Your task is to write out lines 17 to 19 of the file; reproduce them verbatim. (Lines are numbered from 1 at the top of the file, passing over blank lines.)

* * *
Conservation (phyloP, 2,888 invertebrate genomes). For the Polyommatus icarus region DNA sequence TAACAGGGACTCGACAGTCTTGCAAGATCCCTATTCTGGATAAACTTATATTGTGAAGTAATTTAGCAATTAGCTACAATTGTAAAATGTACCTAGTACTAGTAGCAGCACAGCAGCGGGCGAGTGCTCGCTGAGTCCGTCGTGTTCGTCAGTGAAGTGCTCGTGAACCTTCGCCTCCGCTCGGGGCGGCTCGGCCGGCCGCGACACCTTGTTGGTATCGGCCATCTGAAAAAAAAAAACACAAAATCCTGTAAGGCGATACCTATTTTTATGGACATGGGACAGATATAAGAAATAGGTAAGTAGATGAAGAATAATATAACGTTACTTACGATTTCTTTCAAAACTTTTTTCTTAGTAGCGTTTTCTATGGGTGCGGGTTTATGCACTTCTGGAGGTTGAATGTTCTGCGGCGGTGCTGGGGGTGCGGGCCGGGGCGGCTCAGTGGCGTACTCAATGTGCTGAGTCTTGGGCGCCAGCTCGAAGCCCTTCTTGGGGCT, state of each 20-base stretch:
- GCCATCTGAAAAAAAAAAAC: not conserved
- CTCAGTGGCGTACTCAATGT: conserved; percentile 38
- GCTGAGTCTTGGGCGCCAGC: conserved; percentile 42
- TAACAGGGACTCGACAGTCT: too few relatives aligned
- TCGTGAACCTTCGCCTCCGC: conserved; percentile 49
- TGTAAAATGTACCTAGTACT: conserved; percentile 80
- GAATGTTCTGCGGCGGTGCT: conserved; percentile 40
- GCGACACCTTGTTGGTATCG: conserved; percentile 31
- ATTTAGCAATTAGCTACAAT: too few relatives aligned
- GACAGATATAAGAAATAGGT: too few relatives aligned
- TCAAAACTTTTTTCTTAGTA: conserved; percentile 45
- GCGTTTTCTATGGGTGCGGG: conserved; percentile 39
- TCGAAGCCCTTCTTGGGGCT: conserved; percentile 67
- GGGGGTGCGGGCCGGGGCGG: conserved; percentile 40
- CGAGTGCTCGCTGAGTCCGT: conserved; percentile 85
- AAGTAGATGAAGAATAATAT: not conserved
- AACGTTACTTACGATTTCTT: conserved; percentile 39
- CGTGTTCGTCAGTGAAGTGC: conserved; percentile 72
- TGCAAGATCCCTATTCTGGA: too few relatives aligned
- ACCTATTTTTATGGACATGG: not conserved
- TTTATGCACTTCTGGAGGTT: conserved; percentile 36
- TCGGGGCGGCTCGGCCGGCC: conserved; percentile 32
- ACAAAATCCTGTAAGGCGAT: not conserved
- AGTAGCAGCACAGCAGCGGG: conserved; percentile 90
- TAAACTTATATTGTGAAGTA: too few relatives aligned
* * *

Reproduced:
- AAGTAGATGAAGAATAATAT: not conserved
- AACGTTACTTACGATTTCTT: conserved; percentile 39
- CGTGTTCGTCAGTGAAGTGC: conserved; percentile 72